About MT Engine Quality
Machine Translation (MT) is becoming more and more part of the standard translation workflow. However, to use MT as a productivity tool for increasing the profitability of projects and decreasing delivery time, it is essential to utilize high-quality MT engines in projects. This post summarizes the most important points about the influencers on MT engine quality, focusing on Statistical Machine Translation (SMT) within the existing MT technologies.
First of all: there are no good or bad MT engines. This may sound strange, but it is true, because the quality of an SMT engine can always be measured in relation to the particular translation project it is used in. You can have a perfect engine for translation of medical device documentation, but the same engine will perform poorly if you use it in an ERP software interface translation project. The reason is very simple: an SMT engine can generate translations only for the content it is trained on. This is the same scenario as with Translation Memories: a TM with automotive content will not help you in your healthcare marketing translation project. Therefore, you should train different SMT engines for your different projects, and you should always apply the right engine to the right project to achieve good results.
This is probably the best-known influencing factor of SMT quality. It is essential to have as much bilingual and monolingual content as a basis for SMT engine training as possible, because the engine will use this to generate the translations. However, there is another factor which is not so well-known: volume itself is not everything. Adding new corpora can, in some cases, even lower the quality of the output, if the content covers a different domain or style than the project. The reason is simple: irrelevant content, due to the statistical approach, will mislead your engine, so adding more volume only helps in case it is relevant to your project. So, less is in many cases more, and you should always add only relevant content to your engines.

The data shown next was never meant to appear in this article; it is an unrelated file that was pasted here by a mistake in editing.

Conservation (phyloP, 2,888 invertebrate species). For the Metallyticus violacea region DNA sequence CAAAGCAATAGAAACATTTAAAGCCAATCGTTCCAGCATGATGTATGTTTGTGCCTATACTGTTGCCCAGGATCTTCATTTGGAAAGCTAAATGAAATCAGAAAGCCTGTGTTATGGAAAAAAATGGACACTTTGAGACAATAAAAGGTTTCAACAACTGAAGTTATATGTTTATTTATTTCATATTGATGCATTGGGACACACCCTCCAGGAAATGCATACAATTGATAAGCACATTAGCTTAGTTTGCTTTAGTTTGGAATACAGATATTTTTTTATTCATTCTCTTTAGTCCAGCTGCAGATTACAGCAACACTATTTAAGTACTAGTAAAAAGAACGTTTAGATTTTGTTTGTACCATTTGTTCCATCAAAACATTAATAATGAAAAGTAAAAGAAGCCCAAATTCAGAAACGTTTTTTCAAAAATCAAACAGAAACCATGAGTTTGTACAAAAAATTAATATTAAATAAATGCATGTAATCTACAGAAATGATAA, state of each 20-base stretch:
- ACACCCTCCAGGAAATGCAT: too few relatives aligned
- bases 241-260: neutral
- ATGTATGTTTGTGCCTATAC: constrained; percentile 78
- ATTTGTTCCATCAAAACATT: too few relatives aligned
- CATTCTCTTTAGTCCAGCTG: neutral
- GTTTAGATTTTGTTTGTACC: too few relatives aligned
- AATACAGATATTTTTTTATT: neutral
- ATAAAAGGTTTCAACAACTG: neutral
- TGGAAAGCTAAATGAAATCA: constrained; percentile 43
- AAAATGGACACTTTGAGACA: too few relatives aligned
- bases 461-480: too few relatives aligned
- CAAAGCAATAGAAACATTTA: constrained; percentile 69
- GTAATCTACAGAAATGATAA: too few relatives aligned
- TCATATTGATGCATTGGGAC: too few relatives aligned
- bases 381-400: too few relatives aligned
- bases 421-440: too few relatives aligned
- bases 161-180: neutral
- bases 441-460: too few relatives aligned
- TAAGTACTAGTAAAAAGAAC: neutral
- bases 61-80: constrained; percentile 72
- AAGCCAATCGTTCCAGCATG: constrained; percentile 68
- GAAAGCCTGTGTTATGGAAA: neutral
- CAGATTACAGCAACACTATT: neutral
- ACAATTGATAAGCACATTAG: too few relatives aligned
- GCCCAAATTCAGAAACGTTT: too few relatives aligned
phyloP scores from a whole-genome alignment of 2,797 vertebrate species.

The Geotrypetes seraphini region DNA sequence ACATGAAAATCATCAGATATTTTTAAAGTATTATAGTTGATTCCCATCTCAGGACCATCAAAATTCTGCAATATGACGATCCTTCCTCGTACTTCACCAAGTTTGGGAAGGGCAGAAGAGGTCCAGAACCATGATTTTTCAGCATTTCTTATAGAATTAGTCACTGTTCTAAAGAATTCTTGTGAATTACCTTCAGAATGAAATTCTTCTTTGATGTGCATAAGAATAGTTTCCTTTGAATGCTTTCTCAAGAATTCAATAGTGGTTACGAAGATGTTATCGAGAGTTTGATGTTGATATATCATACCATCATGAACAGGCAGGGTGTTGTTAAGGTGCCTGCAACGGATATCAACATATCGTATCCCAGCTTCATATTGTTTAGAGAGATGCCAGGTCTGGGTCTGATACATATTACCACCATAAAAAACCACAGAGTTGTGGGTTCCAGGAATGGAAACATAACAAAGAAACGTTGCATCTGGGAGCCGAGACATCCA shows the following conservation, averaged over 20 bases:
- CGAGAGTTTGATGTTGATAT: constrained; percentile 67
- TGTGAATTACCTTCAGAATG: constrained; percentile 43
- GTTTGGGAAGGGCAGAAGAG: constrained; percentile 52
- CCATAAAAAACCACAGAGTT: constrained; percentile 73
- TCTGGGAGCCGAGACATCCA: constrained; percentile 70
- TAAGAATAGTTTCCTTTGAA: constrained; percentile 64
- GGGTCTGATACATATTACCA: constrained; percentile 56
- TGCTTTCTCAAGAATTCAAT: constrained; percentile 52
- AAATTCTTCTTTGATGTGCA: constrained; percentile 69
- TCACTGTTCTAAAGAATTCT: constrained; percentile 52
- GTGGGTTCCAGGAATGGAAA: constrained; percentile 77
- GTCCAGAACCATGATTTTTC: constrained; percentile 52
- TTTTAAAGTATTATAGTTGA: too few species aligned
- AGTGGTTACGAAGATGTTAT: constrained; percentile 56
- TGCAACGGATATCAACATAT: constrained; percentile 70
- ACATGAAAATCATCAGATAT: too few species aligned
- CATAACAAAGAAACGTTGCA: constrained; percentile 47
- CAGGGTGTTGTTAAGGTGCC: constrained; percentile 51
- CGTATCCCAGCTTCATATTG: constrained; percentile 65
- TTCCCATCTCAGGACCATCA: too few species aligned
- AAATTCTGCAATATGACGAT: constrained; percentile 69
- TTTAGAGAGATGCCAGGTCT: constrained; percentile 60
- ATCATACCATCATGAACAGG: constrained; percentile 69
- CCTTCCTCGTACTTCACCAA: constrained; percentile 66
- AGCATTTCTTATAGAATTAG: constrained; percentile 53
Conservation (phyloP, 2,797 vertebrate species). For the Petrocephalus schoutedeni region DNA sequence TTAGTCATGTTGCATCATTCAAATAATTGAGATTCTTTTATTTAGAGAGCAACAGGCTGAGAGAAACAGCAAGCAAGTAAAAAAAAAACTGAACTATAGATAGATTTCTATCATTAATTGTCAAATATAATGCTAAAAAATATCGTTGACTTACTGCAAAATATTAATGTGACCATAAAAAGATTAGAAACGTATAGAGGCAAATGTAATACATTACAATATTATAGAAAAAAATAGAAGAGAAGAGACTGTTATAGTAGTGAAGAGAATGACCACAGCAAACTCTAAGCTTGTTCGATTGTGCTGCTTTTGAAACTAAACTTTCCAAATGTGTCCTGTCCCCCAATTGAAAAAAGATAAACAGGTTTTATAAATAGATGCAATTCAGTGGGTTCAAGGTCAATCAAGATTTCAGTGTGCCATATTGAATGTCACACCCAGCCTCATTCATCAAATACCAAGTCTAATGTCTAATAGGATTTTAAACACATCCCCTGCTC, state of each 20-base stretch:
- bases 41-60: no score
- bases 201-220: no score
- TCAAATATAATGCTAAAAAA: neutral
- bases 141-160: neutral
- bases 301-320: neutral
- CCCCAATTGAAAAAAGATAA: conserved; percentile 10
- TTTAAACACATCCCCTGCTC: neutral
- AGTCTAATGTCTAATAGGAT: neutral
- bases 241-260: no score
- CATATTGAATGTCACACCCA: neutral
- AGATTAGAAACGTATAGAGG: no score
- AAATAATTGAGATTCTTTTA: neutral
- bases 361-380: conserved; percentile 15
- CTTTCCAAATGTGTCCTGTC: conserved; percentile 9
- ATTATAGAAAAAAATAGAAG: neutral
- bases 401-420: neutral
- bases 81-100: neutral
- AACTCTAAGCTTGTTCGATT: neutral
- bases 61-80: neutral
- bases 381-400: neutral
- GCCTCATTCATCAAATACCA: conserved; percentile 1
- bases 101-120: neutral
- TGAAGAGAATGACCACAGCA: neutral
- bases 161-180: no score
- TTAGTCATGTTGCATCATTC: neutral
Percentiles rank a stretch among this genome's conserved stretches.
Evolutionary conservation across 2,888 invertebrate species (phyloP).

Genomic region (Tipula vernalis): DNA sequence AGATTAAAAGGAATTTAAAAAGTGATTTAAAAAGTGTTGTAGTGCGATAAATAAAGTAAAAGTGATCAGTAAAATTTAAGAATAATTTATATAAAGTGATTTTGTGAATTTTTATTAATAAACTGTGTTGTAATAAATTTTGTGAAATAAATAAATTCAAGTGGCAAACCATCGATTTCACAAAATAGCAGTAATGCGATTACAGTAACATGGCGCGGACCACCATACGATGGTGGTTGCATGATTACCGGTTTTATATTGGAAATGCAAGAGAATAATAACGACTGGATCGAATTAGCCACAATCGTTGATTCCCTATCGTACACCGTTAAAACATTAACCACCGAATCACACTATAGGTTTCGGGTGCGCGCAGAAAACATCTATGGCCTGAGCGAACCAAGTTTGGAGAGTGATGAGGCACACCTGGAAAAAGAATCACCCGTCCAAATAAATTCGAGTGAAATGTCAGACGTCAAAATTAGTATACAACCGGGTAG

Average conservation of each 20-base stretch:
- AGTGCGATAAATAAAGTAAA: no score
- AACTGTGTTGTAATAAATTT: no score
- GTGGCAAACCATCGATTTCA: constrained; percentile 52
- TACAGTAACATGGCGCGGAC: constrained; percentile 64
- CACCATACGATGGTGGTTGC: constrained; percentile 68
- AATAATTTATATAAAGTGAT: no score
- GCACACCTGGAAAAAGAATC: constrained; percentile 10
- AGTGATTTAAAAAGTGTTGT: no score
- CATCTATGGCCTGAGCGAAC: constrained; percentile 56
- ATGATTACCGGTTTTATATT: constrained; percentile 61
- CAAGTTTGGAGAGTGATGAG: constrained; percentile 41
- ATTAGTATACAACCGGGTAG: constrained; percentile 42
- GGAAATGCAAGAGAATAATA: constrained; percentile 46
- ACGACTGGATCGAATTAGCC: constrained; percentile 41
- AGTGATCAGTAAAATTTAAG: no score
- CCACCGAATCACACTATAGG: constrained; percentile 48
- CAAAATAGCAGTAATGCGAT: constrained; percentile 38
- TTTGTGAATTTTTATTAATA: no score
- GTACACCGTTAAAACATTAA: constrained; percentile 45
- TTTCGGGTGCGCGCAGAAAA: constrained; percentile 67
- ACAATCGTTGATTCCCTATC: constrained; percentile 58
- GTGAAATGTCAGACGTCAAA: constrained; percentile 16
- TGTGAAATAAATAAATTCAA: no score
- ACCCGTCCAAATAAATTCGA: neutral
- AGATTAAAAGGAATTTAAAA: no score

When running SMT for your projects, you should always keep in mind that SMT performs differently for different content types. Documents with controlled source and shorter sentences, such as technical documentation or user interface, are very good candidates for SMT. On the other hand, running SMT on documents with uncontrolled source (like blog comments), documents with very long and complicated sentences (like legal texts or marketing texts where you have more to transcreate than to translate), the result can be potentially disappointing.
The ‘garbage in, garbage out’ rule applies to SMT too. Engines based on low-quality Translation Memories and wrong segmentation/alignment will inherently produce low-quality MT. Therefore, always take care what content you add to your engine.
Last, but not least: quality is also a question of expectation. SMT can be a useful productivity tool, but you should not expect the machine to replace human translators. SMT is just like an advanced TM which helps you to generate translations where TMs do not return any fuzzy matches. The output will not be perfect in many cases, but it can still be useful for your translators. Depending on your corpora, your projects and language pairs, you can expect a 5% to 50% productivity growth with SMT.